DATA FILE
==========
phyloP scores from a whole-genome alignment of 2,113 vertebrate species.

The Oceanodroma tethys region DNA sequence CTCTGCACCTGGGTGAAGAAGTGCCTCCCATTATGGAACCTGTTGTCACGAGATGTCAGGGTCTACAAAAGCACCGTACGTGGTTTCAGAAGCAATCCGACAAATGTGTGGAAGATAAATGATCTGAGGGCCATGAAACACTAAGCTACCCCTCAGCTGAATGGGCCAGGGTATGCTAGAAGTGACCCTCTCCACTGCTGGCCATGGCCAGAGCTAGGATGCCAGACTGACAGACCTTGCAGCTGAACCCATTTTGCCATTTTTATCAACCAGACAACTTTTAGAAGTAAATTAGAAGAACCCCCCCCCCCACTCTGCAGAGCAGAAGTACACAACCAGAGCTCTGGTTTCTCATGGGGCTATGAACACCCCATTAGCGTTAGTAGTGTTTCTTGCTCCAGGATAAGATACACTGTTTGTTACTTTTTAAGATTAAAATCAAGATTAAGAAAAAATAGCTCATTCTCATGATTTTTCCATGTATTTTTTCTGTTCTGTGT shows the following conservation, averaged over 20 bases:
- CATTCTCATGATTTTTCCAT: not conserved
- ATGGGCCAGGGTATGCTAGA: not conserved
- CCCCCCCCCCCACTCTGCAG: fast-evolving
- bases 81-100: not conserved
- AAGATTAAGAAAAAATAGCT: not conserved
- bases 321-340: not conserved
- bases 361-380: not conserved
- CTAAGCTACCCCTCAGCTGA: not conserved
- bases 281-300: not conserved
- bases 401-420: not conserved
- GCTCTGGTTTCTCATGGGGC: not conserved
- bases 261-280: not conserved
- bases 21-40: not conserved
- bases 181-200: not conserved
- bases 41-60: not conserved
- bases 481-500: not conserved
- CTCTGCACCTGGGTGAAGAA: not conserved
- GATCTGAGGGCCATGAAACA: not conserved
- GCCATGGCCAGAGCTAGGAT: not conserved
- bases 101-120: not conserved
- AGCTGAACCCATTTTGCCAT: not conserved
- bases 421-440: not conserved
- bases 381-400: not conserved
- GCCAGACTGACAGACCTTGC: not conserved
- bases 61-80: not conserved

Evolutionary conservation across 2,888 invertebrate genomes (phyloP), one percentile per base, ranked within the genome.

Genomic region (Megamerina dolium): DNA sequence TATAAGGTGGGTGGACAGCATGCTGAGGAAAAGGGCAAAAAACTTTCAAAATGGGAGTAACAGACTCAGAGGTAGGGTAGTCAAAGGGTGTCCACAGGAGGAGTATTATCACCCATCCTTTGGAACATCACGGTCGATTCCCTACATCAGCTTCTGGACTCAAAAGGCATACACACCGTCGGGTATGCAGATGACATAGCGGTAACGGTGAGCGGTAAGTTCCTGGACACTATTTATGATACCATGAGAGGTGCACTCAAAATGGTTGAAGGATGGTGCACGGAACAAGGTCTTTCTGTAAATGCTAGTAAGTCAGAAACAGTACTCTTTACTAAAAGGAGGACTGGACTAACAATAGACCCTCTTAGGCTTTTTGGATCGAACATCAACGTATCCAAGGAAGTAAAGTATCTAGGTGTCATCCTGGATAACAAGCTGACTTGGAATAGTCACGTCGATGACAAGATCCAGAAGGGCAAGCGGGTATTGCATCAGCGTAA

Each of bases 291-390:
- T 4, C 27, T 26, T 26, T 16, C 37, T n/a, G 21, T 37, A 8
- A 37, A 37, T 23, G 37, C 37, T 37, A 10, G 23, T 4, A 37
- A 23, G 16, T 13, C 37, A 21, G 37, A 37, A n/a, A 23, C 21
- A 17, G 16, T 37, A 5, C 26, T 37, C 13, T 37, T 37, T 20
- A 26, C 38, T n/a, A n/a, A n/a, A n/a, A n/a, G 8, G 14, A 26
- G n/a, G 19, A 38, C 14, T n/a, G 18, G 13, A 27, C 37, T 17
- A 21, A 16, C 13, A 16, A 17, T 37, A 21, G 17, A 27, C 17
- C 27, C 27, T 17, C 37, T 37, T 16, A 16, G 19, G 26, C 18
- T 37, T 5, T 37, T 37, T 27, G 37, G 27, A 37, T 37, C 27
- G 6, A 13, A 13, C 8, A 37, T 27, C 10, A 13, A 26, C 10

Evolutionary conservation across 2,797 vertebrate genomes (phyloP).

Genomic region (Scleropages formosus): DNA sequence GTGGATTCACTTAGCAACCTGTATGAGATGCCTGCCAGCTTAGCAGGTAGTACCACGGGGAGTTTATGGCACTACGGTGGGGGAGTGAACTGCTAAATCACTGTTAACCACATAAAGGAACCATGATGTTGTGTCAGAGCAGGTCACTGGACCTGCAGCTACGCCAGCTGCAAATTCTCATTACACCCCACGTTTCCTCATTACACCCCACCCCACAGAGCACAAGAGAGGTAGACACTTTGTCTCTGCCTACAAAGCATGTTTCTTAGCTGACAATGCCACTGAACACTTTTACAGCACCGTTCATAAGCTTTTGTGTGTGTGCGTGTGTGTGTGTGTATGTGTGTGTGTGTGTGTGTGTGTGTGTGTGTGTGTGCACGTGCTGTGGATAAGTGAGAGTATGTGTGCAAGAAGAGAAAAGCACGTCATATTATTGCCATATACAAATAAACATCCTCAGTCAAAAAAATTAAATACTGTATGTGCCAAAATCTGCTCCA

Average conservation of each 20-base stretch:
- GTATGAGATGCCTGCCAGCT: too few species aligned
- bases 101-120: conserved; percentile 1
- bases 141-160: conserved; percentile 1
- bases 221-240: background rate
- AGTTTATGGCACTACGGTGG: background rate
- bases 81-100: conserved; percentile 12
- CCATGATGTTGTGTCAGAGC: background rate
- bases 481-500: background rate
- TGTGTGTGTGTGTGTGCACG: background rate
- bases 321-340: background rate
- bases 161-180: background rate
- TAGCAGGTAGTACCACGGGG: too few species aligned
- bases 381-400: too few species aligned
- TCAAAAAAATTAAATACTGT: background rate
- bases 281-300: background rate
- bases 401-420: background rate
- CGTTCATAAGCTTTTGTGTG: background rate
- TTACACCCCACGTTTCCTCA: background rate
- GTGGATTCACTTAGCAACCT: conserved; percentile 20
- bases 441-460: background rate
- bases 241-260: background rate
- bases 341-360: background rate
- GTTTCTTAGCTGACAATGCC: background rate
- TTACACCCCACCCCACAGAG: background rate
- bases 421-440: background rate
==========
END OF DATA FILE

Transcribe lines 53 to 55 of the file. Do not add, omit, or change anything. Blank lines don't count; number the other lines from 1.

- bases 321-340: background rate
- bases 161-180: background rate
- TAGCAGGTAGTACCACGGGG: too few species aligned